Casino and integrated resort operator Genting Singapore (SGX: G13) released its earnings for 2013 yesterday evening and saw a slight dip in revenue while profits barely moved. Genting Singapore’s main business interests currently lies in Resorts World Sentosa (RWS) in Singapore. It houses, among others, a convention centre, museum, restaurants, hotels, the world’s largest oceanarium, the Universal Studios Singapore theme park, and most importantly, a casino. Some basic numbers For the 12 months ended 31 Dec 2013, the company saw its revenue slip by 3% year-on-year to S$2.85 billion while profits inched up by only 1% from S$588…
Casino and integrated resort operator Genting Singapore (SGX: G13) released its earnings for 2013 yesterday evening and saw a slight dip in revenue while profits barely moved.
Genting Singapore’s main business interests currently lies in Resorts World Sentosa (RWS) in Singapore. It houses, among others, a convention centre, museum, restaurants, hotels, the world’s largest oceanarium, the Universal Studios Singapore theme park, and most importantly, a casino.
Some basic numbers
For the 12 months ended 31 Dec 2013, the company saw its revenue slip by 3% year-on-year to S$2.85 billion while profits inched up by only 1% from S$588 million to S$589 million.
Genting Singapore splits its revenue stream into two categories: Singapore IR, and Others. The former makes up an overwhelming majority (99.9%) of the company’s total revenue so that’ll be our only focus.
Within the Singapore IR category, there’s another split into Gaming and Non-Gaming. As its name suggests, Gaming revenue has much to do with Genting Singapore’s casino within RWS. During the year, Gaming revenue had gone down by 8% to S$2.185 billion.
On the other hand, Non-gaming revenue – which consists of revenue from all the other facilities within RWS – climbed 18% from S$558 million in 2012 to S$660 million. That’s encouraging for investors as it shows the company’s starting to diversify its revenue base. In particular, Genting Singapore had seen “healthy growth with strong visitation” for its Non-gaming attractions during the fourth quarter of 2013.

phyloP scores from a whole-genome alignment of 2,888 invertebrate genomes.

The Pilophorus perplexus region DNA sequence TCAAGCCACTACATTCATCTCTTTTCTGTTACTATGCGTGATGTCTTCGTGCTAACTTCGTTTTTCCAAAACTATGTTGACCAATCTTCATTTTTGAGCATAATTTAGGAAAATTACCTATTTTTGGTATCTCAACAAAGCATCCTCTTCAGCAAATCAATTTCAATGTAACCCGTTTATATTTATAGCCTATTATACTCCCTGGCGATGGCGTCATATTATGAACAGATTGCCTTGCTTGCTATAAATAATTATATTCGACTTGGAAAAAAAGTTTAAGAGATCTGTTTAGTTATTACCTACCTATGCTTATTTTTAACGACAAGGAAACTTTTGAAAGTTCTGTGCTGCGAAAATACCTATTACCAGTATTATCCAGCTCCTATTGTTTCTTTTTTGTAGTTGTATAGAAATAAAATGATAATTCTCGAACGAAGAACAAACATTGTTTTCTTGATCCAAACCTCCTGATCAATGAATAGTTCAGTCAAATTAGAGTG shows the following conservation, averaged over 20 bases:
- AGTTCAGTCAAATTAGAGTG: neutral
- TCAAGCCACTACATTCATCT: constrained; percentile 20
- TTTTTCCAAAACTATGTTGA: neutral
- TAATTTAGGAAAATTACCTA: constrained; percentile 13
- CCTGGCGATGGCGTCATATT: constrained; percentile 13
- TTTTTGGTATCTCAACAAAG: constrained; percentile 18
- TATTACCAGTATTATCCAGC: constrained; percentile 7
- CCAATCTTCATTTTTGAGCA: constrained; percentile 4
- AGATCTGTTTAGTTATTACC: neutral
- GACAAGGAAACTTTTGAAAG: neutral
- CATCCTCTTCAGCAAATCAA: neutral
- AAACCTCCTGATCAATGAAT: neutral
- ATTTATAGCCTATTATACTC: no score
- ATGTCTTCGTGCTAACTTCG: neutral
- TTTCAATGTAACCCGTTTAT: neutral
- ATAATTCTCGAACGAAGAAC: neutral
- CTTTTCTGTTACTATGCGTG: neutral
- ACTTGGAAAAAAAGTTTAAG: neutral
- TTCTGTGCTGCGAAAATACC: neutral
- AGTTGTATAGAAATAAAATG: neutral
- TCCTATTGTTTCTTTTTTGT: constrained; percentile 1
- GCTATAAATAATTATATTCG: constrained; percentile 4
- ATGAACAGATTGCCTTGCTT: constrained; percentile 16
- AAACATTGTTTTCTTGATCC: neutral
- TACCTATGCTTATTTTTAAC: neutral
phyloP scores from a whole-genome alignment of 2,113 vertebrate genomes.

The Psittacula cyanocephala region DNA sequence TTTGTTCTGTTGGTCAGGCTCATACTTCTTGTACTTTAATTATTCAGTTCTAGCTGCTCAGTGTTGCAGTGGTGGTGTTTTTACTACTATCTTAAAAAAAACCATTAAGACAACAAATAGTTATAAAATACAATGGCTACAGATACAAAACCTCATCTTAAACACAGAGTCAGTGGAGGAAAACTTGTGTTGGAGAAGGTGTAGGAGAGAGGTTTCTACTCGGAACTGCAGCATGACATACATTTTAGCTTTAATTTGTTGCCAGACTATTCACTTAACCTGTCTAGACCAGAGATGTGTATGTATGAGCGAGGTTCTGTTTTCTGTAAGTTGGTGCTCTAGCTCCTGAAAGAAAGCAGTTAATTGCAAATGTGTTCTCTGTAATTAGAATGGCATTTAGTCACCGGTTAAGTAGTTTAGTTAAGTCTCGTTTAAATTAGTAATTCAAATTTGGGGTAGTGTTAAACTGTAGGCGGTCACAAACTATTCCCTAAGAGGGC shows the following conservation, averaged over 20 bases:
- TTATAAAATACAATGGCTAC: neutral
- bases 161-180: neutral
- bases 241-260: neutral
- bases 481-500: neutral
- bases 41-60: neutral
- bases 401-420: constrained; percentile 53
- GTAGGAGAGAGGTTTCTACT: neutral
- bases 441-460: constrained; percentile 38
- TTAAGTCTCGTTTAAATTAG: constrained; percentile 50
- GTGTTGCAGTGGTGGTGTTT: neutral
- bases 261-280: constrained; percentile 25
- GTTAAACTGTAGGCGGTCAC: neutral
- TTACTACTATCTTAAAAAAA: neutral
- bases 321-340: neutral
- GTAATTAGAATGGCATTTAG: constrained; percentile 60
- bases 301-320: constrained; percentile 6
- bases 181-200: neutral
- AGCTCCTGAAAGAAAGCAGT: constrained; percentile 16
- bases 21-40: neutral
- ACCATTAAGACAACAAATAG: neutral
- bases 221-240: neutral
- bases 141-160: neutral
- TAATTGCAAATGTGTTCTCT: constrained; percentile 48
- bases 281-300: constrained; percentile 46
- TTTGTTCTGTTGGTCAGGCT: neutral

There were a number of reasons leading to the company’s very slight profit growth despite a shrinking bottom line. Firstly, finance costs (i.e. interest expenses and the likes) had dropped by 20% from S$67 million to S$54 million; secondly, the company’s share of results from its joint ventures and associates had ballooned from S$4.3 million in 2012 to S$36.6 million in 2013; and finally, the previous two factors had helped to offset a 7% decrease in operating profit from S$928 million to S$863 million.
Genting Singapore has declared a final dividend of S$0.01 per share for the year, unchanged from its dividend of S$0.01 per share in 2012.
Operational highlights and the balance sheet
During the fourth quarter of 2013, the company had seen RWS’s various attractions attract more than 20,000 daily visitors, while its hotels had achieved an occupancy rate of 92% with an average room rate of S$411.
With the hotels, there are some mixed-signals going on compared to 2012 as its occupancy rate was lower back then at 91% even though its average room rate was much higher at S$447. Meanwhile, it’s a little to tough compare visitor numbers with that of 2012 as Genting Singapore only reported daily visitor numbers for Universal Studios Singapore and the Marine Life Park for the fourth quarter of that year.